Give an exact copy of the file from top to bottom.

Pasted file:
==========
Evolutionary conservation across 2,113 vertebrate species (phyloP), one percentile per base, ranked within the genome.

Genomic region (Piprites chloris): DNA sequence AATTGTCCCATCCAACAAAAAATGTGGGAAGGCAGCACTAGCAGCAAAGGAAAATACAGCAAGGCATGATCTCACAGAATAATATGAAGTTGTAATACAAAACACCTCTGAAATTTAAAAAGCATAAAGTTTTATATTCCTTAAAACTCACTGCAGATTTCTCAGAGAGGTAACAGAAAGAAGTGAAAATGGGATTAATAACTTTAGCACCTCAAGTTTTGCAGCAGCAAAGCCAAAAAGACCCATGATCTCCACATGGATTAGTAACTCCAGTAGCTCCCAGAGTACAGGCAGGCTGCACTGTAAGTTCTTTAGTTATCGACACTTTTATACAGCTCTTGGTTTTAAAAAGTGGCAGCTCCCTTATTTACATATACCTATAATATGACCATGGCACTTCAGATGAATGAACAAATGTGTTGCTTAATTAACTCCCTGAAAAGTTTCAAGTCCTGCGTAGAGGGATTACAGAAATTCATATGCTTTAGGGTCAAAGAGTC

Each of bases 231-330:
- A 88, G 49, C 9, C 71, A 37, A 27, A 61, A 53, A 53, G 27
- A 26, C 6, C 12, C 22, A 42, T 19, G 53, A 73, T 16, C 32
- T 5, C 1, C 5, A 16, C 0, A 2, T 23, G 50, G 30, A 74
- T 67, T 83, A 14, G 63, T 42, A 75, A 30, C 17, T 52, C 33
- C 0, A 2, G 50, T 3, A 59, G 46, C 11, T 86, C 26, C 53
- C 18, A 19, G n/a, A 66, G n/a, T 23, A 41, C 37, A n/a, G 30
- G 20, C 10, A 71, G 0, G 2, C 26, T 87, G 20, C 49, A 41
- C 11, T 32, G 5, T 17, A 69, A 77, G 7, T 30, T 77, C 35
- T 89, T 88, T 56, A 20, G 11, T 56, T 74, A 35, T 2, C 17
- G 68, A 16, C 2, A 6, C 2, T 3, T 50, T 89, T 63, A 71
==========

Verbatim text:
Evolutionary conservation across 2,113 vertebrate species (phyloP), one percentile per base, ranked within the genome.

Genomic region (Piprites chloris): DNA sequence AATTGTCCCATCCAACAAAAAATGTGGGAAGGCAGCACTAGCAGCAAAGGAAAATACAGCAAGGCATGATCTCACAGAATAATATGAAGTTGTAATACAAAACACCTCTGAAATTTAAAAAGCATAAAGTTTTATATTCCTTAAAACTCACTGCAGATTTCTCAGAGAGGTAACAGAAAGAAGTGAAAATGGGATTAATAACTTTAGCACCTCAAGTTTTGCAGCAGCAAAGCCAAAAAGACCCATGATCTCCACATGGATTAGTAACTCCAGTAGCTCCCAGAGTACAGGCAGGCTGCACTGTAAGTTCTTTAGTTATCGACACTTTTATACAGCTCTTGGTTTTAAAAAGTGGCAGCTCCCTTATTTACATATACCTATAATATGACCATGGCACTTCAGATGAATGAACAAATGTGTTGCTTAATTAACTCCCTGAAAAGTTTCAAGTCCTGCGTAGAGGGATTACAGAAATTCATATGCTTTAGGGTCAAAGAGTC

Each of bases 231-330:
- A 88, G 49, C 9, C 71, A 37, A 27, A 61, A 53, A 53, G 27
- A 26, C 6, C 12, C 22, A 42, T 19, G 53, A 73, T 16, C 32
- T 5, C 1, C 5, A 16, C 0, A 2, T 23, G 50, G 30, A 74
- T 67, T 83, A 14, G 63, T 42, A 75, A 30, C 17, T 52, C 33
- C 0, A 2, G 50, T 3, A 59, G 46, C 11, T 86, C 26, C 53
- C 18, A 19, G n/a, A 66, G n/a, T 23, A 41, C 37, A n/a, G 30
- G 20, C 10, A 71, G 0, G 2, C 26, T 87, G 20, C 49, A 41
- C 11, T 32, G 5, T 17, A 69, A 77, G 7, T 30, T 77, C 35
- T 89, T 88, T 56, A 20, G 11, T 56, T 74, A 35, T 2, C 17
- G 68, A 16, C 2, A 6, C 2, T 3, T 50, T 89, T 63, A 71